Merv Griffin's Cheeky Tombstone Message For Fans

From the time he was a teenager, Merv Griffin was involved in show business. He sang and played the organ for the church choir while growing up in San Mateo, California. That work laid the foundation for his first professional music gig. In 1949, at the age of 19, Griffin joined Freddy Martin and His Orchestra as a big band singer, according to CBS News. Griffin and Martin simply worked well together and recorded a top 10 hit, "I've Got a Lovely Bunch of Coconuts," in 1950 (via YouTube). It was a relationship that would eventually land Griffin on television in the 1950s for "The Freddy Martin Show." Throughout the 1950s, Griffin's career was a mix of music and television.

Griffin's big television break came in 1958 when he was asked to host "Play Your Hunch," a show developed by Mark Goodson, the famed producer of game shows like "Password" and "Family Feud" (per the LA Times). The show got a boost when "The Tonight Show" host Jack Paar accidentally wandered onto the set during its live taping and hung around for an interview. "If somebody asks you what show business is all about — accidents," Griffin later said, per PBS. "For some reason, you plan your career, and just before you go to sleep at night you say, 'Yeah, I'll do this, I'll do that.' It never works. I just happened to be in the right place at the right time."

Running his own show

The Paar incident forced NBC executives to take notice of Griffin. First, Paar booked him as a guest on "The Tonight Show." Soon after, he was asked to fill in as host of the show during the transition between Paar and Johnny Carson, according to CBS News. The decision-makers at NBC saw what Griffin brought to the table and gave him his own daytime talk show, "The Merv Griffin Show" in 1962, but pulled the plug on it in 1963. Griffin thought he could do better and rebooted the show for syndication in 1965. Some stations ran it during the day, while others put it in primetime — and some aired it in competition with Johnny Carson's run of "The Tonight Show."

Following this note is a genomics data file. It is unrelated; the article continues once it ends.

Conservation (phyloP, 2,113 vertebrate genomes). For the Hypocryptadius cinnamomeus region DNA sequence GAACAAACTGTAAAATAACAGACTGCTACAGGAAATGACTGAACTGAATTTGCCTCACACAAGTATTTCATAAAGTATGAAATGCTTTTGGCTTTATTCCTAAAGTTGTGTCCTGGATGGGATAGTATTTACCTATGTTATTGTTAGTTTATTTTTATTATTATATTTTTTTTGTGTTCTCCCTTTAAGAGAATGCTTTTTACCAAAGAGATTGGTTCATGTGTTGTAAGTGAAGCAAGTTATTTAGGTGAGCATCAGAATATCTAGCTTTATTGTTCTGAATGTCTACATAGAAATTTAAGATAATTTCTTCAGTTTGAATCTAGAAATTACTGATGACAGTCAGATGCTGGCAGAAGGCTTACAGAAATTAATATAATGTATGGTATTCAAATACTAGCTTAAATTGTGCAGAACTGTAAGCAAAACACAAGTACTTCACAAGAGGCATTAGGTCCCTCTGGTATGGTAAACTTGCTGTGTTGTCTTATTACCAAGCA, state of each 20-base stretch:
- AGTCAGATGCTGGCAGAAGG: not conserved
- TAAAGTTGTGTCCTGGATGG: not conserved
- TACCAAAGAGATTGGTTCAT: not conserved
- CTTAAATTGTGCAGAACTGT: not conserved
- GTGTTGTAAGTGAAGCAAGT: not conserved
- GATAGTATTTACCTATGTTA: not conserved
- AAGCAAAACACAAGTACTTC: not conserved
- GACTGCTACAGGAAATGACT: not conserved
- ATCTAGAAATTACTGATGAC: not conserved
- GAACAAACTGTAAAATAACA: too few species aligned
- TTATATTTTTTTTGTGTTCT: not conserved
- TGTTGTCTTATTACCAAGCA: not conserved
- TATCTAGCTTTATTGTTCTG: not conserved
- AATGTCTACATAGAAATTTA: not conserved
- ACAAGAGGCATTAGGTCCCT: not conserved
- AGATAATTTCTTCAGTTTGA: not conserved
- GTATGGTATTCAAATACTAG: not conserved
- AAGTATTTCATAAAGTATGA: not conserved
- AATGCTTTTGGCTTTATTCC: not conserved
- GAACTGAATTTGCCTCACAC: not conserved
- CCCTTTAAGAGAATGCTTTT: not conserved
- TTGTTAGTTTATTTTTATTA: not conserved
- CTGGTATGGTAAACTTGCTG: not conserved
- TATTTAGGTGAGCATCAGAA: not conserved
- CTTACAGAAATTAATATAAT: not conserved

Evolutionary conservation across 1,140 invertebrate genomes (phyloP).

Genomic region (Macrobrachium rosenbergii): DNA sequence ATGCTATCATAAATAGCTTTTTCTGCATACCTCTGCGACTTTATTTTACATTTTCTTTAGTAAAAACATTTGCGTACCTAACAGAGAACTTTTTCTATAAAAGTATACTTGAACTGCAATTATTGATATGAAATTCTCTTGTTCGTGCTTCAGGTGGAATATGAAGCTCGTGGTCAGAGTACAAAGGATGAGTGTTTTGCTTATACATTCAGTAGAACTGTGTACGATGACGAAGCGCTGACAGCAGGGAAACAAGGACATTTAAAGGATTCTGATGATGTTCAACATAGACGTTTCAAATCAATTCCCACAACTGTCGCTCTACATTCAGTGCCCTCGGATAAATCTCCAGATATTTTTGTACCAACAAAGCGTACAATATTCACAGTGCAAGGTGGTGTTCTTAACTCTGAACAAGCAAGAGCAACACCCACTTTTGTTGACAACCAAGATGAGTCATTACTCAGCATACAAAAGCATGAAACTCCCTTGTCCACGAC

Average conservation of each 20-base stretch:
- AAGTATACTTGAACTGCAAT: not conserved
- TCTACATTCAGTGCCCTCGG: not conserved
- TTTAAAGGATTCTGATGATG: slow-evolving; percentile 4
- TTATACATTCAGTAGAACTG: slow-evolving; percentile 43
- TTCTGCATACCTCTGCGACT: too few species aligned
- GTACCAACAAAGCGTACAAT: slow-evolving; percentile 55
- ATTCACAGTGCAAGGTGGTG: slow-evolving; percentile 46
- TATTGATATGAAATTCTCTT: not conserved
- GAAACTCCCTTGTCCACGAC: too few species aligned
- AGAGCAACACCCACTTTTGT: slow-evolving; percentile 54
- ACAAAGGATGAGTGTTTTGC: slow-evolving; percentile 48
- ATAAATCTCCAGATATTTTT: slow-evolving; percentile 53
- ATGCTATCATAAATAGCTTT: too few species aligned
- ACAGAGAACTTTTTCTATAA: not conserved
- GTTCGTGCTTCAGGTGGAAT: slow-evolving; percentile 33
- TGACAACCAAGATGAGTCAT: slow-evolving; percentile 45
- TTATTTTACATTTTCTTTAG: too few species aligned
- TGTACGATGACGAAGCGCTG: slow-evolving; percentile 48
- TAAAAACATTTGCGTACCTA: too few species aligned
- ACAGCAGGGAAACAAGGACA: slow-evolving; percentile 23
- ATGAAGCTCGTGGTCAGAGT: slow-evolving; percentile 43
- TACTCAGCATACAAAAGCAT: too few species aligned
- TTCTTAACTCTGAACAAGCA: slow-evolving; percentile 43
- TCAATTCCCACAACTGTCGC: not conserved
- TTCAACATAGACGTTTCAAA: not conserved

The show ran for 21 years, which was something of a surprise to Griffin. "I never anticipated ever being a talk show host in my life," he said (via PBS). "Every day of it, every day of my career, I've cherished. I love it." During his time on television, Griffin went on to found his own production company, which created some of the most beloved and enduring game shows, including "Jeopardy!" and "Wheel of Fortune." Upon retiring from full-time television work in 1986, Griffin sold his production company to Columbia Pictures Television (then a part of the Coca-Cola Company) for $250 million, per The New York Times.

Griffin's memoir teased his epitaph

In his 2003 memoir, "Merv: Making the Good Life Last," Griffin contemplated the end of his life. "Let me preface this final observation by saying that I feel great and that I plan on being around for quite a while. But I've never been afraid of death. If you live your life in fear of dying, you might as well be dead already," he wrote. "So lately, in idle moments, I've been toying with what I'd like my headstone to read. (You don't think I'm going to let anybody else write my last line, do you?)" He continued, "[P]erhaps the talk show's final exit line would be more appropriate: 'I will not be right back after this message.' Hey, you know what? I've just figured out what I want it to say: 'Stay tuned.'"

On August 12, 2007, Merv Griffin died of complications from prostate cancer at Cedars-Sinai Medical Center in Los Angeles, according to The New York Times. He was 82 years old. Per Find a Grave, Griffin is buried in a spacious plot at Westwood Memorial Park in Los Angeles. As for his headstone (above), it's not clear if Griffin had a change of mind or if his family made a different decision, but it doesn't read, "Stay tuned." Instead, his final words are ones taken from earlier in the same paragraph of his memoir. His grave reads, "I will not be right back after this message."